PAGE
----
I had written previously about what's working in my running life. Here are a few more things since then that are helping me out, too.
#1 Eating well and adjusting my diet as needed
I've always said that I run so I can eat. This was especially true when I was losing my baby weight from Liam. This time around though, the weight is coming off slower, and I have diet restrictions since my gall bladder was removed. (There's a few things I can't eat at all and several things I have to keep at a minimum or I get sick.) The first time I ran the morning after a night of overeating unhealthy food was awful. I didn't last as long either. I realized I've got to eat well if I want to be able to run. I still have treats, but I'm motivated to keep them at a minimum and not to overeat.
About halfway through the summer, I started to feel sick more often. The heat was zapping me. I took more time off and hydrated more. I also realized I needed to up my protein. I'm eating tuna and Greek yogurt with almonds and drinking chocolate milk on running days. It's made a world of a difference.
Most importantly, I'm in a good cycle of eating and running. I eat well so I can run. I'm motivated to run because it's keeping my body in balance. I rarely get sick from food and feel healthier.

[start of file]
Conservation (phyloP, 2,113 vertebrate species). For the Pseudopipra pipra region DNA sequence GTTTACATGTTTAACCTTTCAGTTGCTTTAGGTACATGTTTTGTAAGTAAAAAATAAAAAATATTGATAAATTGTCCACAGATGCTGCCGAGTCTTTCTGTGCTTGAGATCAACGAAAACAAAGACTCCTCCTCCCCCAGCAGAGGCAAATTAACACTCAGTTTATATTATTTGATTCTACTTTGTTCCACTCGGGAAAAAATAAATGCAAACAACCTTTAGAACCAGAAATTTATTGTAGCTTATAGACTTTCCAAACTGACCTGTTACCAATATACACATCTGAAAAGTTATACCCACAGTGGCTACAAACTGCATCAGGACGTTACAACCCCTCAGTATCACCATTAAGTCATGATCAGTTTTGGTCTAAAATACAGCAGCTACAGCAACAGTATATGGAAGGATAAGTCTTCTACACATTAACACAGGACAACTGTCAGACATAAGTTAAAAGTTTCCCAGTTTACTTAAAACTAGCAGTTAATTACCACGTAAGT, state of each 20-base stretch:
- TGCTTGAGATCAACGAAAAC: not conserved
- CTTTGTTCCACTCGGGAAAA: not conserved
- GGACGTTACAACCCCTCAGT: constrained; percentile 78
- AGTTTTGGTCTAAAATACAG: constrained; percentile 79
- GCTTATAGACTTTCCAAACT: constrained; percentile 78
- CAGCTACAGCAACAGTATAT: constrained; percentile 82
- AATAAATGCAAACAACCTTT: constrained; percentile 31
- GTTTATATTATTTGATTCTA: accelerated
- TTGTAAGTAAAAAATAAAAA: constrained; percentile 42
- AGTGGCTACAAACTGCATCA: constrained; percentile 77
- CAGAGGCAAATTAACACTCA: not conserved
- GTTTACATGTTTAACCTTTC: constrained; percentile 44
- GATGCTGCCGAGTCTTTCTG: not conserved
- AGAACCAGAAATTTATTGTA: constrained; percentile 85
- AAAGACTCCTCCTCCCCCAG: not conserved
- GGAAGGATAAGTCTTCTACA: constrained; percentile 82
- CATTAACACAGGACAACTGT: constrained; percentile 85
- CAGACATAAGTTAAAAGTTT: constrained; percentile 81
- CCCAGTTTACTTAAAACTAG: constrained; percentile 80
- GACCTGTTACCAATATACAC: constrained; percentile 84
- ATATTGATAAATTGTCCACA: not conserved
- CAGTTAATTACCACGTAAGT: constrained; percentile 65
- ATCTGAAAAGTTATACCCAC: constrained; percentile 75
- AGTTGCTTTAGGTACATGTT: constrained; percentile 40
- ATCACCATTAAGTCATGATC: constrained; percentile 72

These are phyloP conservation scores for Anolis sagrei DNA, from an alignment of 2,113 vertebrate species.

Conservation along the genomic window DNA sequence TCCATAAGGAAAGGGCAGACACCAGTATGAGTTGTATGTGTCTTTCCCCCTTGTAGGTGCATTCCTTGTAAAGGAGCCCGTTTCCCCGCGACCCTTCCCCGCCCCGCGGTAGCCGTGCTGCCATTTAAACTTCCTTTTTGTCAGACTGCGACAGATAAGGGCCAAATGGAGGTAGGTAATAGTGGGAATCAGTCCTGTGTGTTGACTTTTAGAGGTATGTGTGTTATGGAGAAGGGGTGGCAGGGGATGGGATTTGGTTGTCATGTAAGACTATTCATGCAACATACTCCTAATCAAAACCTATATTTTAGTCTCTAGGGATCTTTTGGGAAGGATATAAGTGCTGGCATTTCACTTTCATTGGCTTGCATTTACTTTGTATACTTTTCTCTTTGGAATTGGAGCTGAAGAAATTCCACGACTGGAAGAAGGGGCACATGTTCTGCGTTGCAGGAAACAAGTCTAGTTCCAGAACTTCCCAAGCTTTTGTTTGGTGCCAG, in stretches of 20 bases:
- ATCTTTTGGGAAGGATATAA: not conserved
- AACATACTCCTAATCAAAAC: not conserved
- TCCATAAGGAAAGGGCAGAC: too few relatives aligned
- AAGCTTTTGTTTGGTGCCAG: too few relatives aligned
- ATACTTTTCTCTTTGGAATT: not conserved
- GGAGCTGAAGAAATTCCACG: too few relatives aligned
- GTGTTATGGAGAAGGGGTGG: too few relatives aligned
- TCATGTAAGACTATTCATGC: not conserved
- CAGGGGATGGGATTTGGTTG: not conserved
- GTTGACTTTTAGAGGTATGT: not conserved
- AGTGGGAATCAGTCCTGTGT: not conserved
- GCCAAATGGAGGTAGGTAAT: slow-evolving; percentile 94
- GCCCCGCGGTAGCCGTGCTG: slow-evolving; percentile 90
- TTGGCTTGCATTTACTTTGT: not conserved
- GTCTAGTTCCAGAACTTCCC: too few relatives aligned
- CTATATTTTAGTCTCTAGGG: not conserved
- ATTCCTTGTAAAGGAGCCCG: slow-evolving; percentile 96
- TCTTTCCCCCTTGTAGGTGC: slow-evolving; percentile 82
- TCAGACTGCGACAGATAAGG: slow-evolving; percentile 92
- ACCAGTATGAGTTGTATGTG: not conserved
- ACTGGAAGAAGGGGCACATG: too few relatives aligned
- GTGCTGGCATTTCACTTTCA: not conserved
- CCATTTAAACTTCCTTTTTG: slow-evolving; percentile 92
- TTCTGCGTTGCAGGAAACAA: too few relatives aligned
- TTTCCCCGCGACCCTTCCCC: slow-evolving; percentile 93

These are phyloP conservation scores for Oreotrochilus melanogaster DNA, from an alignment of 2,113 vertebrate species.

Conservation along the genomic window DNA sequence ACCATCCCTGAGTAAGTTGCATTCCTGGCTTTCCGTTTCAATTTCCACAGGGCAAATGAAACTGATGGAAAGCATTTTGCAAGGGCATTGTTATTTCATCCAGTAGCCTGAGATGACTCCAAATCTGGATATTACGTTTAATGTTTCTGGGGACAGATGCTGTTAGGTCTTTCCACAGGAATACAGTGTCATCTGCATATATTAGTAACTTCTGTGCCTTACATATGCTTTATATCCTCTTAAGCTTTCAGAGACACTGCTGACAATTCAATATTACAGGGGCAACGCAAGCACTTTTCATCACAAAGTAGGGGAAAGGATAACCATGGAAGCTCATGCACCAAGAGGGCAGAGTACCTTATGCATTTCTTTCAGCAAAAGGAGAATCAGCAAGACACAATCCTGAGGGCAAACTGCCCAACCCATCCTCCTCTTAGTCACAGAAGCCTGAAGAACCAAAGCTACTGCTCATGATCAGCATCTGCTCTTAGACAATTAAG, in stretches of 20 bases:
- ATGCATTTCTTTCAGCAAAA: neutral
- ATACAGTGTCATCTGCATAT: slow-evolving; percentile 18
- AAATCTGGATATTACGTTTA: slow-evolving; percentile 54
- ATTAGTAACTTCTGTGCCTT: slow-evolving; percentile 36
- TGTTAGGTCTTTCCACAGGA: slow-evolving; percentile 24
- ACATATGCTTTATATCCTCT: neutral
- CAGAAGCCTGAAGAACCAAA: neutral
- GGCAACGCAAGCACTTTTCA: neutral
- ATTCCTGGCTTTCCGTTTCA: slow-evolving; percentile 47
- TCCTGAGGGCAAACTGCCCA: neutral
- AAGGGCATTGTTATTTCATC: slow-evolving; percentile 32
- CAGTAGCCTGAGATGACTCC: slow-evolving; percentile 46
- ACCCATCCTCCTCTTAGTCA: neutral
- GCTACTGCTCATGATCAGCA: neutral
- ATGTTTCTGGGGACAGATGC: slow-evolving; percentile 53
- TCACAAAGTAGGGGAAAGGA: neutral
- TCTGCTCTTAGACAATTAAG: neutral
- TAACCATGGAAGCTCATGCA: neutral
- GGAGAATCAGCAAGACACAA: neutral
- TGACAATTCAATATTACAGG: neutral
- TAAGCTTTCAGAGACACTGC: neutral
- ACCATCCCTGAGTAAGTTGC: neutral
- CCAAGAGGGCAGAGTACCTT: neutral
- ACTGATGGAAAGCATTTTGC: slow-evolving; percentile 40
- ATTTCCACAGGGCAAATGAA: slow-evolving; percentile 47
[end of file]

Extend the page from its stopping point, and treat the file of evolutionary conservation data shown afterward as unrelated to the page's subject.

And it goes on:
I'm still working on this one, but I'm realizing I need to do it.
I didn't run while I was on vacation. I planned to run; I even took my running stuff. It just didn't happen. We did a lot of walking and swimming, but I was nervous when we got back, and I only had one week until my next race. It worked out just fine though. I think my body needed a running rest. I took another week off when I got dehydrated. I'm taking days off now when I can tell my body needs to recover.
I'm mostly an all or nothing girl. I like to do something 100% or not at all. I'm trying to accept the fact that rest is part of the running journey. To be a 100%, I've got to rest. Without it, I won't be able to sustain my running.
#3 Taking care of those feet
I'm finding that my feet need support when I'm not running. If I'm doing housework or on my feet a lot, I really should wear my tennis shoes. If my feet hurt before I even start running, it's not going to be a good long run.
#4 Speed(ing) work (still)
Trying new speed work activities and running with fast people is what's helping me get quicker.
#5 Keeping at it
Rough runs are going to happen even on race days. My last race didn't set a PR, and it was pretty awful. I guess that's part of running though. Not every race can be record-setting. I've also been told by seasoned runners that training through the summer is going to pay off in the fall. I'm looking forward to that magical fast run in the fall weather!
#6 Looking for signs
Every time I reach a milestone on this running journey, I joke, "Another sign I'm a real runner now." It's encouraging when I'm sore and tired. Some signs for me: getting up at 5 AM to run isn't horrible (just hard now), running in the heat, keeping running clothes with me in case I get a block of time to run spontaneously, stress making me want to run, and getting excited about new speed work. What are some of yours?